It took a record one month for U.S.-North Korean talks over a food for nuclear freeze swap to fall into the all too common war of words where Pyongyang threatens with war against the U.S. and South Korea. And while admittedly this game of hot and cold isn’t anything new, what’s different this time is the record speed in which it happened.
On Wednesday, February 9th, U.S. officials announced a breakthrough in talks with the DPRK. In exchange for food aid, North Korea would freeze its Yongbyong nuclear facility and all missile tests. Fast-forward nearly forty days later, as the U.S. and its allies head to Seoul for the 2012 Nuclear Summit, Pyongyang is calling any criticism of its nuclear weapons program as an act of war. Furthermore, the regime scheduled an April satellite test, widely seen as a cover for a long-range missile test, a clear violation of the food aid agreement.
While the former North Korean strongman, Kim Jong-il, would have stringed the international community along for a few months or even a year, this sudden about face is uncharacteristic of Pyongyang. There wasn’t enough time to extract aid, such as oil shipments in 2002, or political concessions, such as the removal of the regime from the list of state sponsors of terrorism in 2008. There was no direct benefit to the regime aside from reassurance that the U.S. was, as it has always been, willing to negotiate with the DPRK.
So what could explain this behavior? Many speculate a possible schism amongst the Pyongyang elite. With the absence of Kim Jong-il, who ruled for nearly a decade, once dormant interests groups are perhaps surfacing under the rule of the younger less experienced son, Kim Jong-un. Others simply write off this event as business as usual. After all, erratic and often times irrational behavior is nothing new to the regime and there’s no reason why it should disappear with the family succession. However, as the sudden death of Kim Jong-il, which was kept a secret for nearly two days from the rest of the world, taught us, no one really knows what’s going on in Pyongyang. So instead of asking why, I suggest a simpler question of “So what?”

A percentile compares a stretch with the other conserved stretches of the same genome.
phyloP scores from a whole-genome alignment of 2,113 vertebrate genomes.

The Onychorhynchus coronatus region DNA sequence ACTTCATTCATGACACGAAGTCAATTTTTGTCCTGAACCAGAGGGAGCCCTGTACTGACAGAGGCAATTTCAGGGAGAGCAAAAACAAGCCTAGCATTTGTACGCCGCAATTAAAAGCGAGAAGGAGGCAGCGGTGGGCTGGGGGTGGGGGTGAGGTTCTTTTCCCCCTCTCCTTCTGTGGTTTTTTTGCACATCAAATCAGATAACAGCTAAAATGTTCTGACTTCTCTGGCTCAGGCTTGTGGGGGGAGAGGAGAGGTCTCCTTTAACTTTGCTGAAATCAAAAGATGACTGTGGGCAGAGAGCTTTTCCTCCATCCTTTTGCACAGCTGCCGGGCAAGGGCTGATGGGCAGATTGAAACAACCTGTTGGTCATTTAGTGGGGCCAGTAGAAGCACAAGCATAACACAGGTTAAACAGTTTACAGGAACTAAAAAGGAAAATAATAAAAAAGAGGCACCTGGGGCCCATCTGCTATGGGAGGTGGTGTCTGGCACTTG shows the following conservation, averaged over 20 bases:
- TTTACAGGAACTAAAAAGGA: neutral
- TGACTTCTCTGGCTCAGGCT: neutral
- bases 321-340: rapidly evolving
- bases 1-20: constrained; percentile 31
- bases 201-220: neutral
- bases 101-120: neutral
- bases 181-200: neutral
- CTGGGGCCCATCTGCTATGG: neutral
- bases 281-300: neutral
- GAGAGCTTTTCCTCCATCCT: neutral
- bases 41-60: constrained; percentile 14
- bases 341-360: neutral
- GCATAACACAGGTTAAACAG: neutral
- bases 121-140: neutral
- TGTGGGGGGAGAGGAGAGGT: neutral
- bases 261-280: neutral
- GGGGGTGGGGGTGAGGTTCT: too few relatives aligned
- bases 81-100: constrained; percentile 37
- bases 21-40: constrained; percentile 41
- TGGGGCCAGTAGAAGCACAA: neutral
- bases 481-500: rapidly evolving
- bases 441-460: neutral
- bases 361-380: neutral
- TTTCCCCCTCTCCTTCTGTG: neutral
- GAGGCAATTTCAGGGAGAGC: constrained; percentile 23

So what if North Korea has decided to torpedo another chance at engaging with the U.S. through nuclear disarmament? It has done it in the past and considering the longevity of the regime and the recent lesson learned from the death of Libya’s Muammer Kaddafi, who gave up his nuclear weapons, Pyongyang seems bound to do it again. Perhaps the lesson for U.S. foreign policy from the quick death of negotiations is that at the end of the day talks with the North just aren’t going to work; a reverse of the old breakup adage “it’s not me, it’s you.”
Instead, I would suggest that the best engagement with North Korea would be no engagement at all. With an ever increasing flow of information among its population, increase in use of cellular phones, and the growing black market and development of a tiny merchant class, doing nothing may perhaps be the most effective policy in denuclearizing North Korea.
What a decade of fruitless negotiations have taught us it that no amount of pressure from the West or its closest allies, China and Russia, will be able to dissuade the regime from its nuclear ambitions. For the Pyongyang regime, its nuclear weapons capability is a form of regime survival. It serves as the vehicle to engage the West, extort occasional aid, and prevent any possibility of outside intervention. Any attempt to take away this form of regime security will be categorically rebuffed.
Only when nuclear weapons ceases to be a sufficient form of regime self-preservation can North Korea truly be disarmed. And perhaps the only realistic scenario where the Pyongyang regime’s security concerns cannot be satisfied by its nuclear weapons is if the threat comes from within.
Popular protest movement, insurrection of regional or party leadership are all circumstances where the regime’s nuclear arsenal would be powerless to save the regime. If such a threat were truly to come into fruition, perhaps then Pyongyang would be more flexible in negotiating with the U.S. In this regard, there is little the U.S. currently can do diplomatically by engaging directly with the DPRK. Instead, the U.S. and its allies should undertake other more feasible goals in its approach to North Korea. Tackling the North Korean refugee crisis in China, pressuring Beijing to cease repatriation of refugees, and even assisting with remittance transfer into North Korea are all more effective, albeit small steps.
Furthermore, the U.S. can. refocus more of its energy on enforcing compliance of UN sanctions against North Korea and to prevent the export of nuclear weapons and technologies. It would be naive to balance the denuclearizing of North Korea on the prospect of an Arab Spring like movement in the North. However, in this all too old game of bait-and-switch perhaps it is equally naive to hope for a different outcome in negotiating with a party whose conclusions have become all too predictable.